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NINETY EIGHT REGENCY

Opel gets more time to lobby Germany on aid

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Opel gets more time to lobby Germany on aid

June 4, 2010 10:46 CET

UPDATED: June 4 14:55 CET

BERLIN/FRANKFURT (Reuters) -- The German government has delayed a vote that was expected to rule out federal aid for General Motors Co.'s European unit Opel, giving Opel's supporters a few more days to lobby Berlin to change its mind.

The German rescue fund's four-person steering committee, which includes Chancellor Angela Merkel's chief economic advisor Jens Weidmann, pushed back a meeting scheduled for 13:00 CET on Friday.

The steering committee, led by Deputy Economy Minister Bernhard Heitzer, will probably meet June 7 to decide on GM’s request for 1.1 billion euros ($1.3 billion) in federal and regional assistance, Bloomberg reported citing two sources who declined to be identified because the matter is not public.

Calling off the meeting prolongs an 18-month long waiting game for the money-losing European brand, which first sought help from German state and federal governments in November 2008.

All parties had originally hoped a final decision would have been made by the end of May, but many deadlines have come and gone during a saga that dominated headlines ahead of general elections last September.

All signs out of Berlin recently had pointed to a decision against extending aid, increasing fears among the work force and the four German regional states home to manufacturing plants.

Opel's labor leaders plan to hold a demonstration together with powerful German union leader Berthold Huber in front of the Frankfurt stock exchange on Monday to pressure Berlin to guarantee 90 percent of a 1.3 billion euro loan the carmaker applied for.

The carmaker argues that supporting its loan would only partly help to restore an even playing field to the European auto industry, since other rivals were able to borrow outright billions from the European Investment Bank last year -- something it never could, since it lacks a credit rating.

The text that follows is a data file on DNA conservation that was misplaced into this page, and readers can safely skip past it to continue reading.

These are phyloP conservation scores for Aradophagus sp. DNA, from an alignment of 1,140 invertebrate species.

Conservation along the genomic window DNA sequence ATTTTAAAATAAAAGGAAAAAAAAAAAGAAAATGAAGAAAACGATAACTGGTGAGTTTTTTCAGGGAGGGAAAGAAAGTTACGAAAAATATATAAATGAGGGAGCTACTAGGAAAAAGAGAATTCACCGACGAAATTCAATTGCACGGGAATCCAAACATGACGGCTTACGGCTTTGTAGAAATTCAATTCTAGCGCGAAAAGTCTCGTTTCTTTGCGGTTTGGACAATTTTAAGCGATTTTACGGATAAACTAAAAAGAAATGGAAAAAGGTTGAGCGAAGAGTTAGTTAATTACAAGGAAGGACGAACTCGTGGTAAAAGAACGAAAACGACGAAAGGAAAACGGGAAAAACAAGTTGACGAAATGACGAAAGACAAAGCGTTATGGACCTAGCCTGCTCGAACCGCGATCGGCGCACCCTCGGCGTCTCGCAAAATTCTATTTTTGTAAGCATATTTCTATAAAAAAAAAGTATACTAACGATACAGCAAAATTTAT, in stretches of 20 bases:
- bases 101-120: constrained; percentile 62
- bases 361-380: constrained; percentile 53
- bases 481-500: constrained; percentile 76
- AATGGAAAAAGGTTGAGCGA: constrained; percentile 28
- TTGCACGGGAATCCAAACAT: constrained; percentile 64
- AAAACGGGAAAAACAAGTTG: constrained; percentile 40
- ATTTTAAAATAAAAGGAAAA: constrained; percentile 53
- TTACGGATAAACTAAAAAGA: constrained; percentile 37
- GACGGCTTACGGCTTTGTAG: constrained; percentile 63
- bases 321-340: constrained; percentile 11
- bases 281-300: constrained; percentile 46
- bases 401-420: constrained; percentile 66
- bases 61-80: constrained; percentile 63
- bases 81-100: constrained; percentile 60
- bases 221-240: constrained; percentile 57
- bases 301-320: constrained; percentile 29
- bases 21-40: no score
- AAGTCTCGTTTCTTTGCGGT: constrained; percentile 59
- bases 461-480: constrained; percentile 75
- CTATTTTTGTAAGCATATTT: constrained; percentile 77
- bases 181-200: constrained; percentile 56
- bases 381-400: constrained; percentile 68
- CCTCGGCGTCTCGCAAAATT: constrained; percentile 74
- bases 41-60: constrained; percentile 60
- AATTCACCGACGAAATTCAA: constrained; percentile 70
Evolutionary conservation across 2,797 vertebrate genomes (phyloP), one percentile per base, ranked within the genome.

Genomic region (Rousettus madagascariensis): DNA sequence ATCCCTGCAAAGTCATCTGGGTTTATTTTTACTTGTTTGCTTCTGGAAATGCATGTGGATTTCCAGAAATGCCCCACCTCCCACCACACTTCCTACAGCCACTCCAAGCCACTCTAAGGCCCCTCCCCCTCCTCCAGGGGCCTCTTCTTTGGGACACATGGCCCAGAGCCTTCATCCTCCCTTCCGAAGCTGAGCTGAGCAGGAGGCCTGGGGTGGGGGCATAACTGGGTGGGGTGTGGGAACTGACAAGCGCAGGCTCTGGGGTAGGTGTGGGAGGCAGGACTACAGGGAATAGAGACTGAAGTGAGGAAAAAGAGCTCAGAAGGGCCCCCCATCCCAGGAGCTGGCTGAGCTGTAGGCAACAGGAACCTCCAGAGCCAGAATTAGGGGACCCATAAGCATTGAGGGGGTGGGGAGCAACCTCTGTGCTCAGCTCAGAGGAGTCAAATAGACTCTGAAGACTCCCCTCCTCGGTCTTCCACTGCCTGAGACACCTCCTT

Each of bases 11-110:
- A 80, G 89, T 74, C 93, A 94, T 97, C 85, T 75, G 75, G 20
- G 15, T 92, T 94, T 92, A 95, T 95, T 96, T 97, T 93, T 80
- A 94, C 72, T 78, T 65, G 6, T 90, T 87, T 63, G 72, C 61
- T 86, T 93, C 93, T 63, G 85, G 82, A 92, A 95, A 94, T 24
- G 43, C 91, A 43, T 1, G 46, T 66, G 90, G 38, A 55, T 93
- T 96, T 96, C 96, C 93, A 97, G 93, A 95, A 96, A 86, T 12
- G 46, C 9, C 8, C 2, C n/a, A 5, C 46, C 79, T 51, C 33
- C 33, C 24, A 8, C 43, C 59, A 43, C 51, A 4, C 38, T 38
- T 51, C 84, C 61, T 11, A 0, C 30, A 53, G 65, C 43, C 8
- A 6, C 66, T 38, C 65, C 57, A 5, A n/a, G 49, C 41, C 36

"Compared with the rescue package for Greece, there is a considerably lower likelihood that Opel would ever need to actually draw on taxpayer funds," deputy chairman and works council boss Klaus Franz told Reuters on Friday.

Better protection

Unions at Opel believe Germany would attach enough strings to its support, better ensuring job security for the 25,000 workers here than if GM were to finance the turnaround plan at its European unit on its own.

Germany's obligations to support struggling euro zone governments like Greece while at the same time mapping out its own plan for fiscal consolidation has stretched Berlin's finances substantially, however, reducing the chance for a profitable GM to receive aid for Opel.

Economics Minister Rainer Bruederle, a liberal who eschews state intervention in general and has long argued against guaranteeing loans for Opel, said on Tuesday that a panel of business experts advising the rescue fund was "very critical" of extending support.

The state premier of Thuringia, home to Opel's Eisenach plant and lately the most aggressive supporter of state aid, called on Merkel to intervene in favor of a guarantee.

"The chancellor is not entirely without influence," Christine Lieberknecht told MDR state radio station.

Read more: http://www.autonews.com/apps/pbcs.dll/article?AID=/20100604/ANE/306049988/1193#ixzz0puBvPXEK

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